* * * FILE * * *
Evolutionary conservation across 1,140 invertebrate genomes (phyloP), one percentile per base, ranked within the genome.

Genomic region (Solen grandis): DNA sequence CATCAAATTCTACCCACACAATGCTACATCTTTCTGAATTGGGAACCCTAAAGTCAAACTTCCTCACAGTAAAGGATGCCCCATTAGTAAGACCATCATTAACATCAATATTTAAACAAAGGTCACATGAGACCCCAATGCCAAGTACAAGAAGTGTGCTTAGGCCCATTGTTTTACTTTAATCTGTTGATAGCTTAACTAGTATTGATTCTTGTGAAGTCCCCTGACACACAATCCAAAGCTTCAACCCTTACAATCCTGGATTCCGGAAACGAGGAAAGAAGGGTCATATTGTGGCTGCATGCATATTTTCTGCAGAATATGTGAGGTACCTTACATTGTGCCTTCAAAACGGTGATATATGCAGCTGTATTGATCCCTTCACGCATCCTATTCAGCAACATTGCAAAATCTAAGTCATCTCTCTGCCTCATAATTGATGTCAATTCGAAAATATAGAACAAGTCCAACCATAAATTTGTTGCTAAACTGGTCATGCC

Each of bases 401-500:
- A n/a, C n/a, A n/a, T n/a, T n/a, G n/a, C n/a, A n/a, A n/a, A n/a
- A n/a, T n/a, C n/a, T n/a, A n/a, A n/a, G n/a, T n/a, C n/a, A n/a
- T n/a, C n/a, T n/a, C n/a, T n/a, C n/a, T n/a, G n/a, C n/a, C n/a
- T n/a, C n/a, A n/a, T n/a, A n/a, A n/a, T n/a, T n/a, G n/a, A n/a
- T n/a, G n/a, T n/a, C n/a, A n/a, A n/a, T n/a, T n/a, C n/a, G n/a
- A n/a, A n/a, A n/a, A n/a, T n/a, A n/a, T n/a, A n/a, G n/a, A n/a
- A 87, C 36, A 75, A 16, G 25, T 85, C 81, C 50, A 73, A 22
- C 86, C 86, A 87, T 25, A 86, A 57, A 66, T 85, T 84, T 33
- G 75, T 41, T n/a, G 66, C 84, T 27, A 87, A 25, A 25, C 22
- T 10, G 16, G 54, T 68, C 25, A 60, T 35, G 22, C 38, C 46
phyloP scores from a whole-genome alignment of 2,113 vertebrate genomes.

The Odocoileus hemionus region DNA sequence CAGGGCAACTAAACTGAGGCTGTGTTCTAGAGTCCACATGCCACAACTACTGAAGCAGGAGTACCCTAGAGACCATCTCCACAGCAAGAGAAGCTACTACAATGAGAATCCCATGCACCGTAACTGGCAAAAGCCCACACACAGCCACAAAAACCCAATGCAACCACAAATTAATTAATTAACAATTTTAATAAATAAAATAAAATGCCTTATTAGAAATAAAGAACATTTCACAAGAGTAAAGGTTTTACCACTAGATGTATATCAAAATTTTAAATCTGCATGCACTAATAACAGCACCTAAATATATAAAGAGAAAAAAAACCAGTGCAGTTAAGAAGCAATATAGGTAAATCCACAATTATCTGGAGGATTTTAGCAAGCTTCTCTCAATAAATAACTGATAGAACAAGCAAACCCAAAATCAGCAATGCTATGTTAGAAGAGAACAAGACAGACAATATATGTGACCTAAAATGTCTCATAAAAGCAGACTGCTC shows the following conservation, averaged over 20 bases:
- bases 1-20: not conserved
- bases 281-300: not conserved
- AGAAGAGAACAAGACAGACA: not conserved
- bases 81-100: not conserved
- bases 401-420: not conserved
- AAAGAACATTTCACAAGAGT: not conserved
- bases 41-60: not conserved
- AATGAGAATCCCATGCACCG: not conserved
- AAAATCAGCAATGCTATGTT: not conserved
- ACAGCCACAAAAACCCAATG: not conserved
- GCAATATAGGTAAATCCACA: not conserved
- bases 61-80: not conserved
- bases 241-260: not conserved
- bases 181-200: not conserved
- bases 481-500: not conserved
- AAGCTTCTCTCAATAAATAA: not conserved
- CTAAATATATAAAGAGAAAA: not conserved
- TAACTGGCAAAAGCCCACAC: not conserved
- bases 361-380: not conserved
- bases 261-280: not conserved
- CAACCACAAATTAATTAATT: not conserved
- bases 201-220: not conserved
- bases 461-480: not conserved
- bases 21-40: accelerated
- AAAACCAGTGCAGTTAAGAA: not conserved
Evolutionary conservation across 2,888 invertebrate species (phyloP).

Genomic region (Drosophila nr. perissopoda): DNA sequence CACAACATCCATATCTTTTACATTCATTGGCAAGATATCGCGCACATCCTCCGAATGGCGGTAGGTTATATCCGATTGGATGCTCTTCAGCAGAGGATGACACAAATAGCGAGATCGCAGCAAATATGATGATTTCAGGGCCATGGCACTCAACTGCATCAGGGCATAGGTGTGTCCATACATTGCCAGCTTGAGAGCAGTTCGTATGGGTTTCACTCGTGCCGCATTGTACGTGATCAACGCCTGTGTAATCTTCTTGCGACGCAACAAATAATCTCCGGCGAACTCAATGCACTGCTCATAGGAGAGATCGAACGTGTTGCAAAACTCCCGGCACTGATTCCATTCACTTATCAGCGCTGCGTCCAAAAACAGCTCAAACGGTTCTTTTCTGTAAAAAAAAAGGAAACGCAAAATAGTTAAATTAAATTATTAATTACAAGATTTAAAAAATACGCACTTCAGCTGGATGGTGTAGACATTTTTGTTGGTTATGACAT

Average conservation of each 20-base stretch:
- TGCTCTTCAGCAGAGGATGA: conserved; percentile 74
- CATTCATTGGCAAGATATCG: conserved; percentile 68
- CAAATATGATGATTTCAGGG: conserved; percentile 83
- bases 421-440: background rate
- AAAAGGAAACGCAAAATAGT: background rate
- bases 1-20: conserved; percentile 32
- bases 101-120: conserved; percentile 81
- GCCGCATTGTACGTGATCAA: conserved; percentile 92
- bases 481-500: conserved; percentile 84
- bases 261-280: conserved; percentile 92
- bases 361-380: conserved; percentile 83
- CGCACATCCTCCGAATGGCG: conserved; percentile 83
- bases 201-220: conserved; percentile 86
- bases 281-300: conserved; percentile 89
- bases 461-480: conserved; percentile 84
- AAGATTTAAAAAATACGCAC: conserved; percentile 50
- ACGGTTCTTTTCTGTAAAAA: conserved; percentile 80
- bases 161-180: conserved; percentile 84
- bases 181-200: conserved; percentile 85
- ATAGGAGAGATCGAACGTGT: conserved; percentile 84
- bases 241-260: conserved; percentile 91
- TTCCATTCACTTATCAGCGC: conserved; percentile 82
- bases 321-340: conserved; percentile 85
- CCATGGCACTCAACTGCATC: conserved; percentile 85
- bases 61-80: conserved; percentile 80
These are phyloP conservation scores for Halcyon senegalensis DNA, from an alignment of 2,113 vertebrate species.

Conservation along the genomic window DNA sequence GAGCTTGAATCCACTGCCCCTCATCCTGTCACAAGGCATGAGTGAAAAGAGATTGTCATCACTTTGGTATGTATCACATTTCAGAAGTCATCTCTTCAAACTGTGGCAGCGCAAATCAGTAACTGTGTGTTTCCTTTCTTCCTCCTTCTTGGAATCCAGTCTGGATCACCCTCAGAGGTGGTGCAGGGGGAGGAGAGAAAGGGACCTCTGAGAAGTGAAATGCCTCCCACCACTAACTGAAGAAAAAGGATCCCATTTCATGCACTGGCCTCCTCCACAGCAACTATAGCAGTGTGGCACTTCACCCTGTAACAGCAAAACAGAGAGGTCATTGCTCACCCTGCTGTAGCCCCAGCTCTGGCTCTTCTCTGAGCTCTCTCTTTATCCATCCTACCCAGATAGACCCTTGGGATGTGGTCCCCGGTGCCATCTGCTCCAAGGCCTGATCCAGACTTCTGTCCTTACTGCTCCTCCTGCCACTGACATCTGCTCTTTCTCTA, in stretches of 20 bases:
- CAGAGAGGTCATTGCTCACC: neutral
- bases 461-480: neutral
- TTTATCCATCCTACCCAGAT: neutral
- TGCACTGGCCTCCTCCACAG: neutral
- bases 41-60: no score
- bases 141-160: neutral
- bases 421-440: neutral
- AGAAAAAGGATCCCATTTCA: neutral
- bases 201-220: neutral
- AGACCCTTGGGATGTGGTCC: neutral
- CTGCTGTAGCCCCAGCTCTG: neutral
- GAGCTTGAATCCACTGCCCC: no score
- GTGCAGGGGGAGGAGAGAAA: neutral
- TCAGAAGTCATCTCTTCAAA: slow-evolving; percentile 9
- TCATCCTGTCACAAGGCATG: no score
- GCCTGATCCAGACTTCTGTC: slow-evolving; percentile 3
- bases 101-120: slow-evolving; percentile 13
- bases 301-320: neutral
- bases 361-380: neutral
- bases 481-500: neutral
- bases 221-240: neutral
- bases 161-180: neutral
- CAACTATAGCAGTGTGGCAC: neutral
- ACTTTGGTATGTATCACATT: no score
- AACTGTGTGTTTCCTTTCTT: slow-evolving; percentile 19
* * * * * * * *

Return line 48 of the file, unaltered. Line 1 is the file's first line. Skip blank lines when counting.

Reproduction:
- AAAAGGAAACGCAAAATAGT: background rate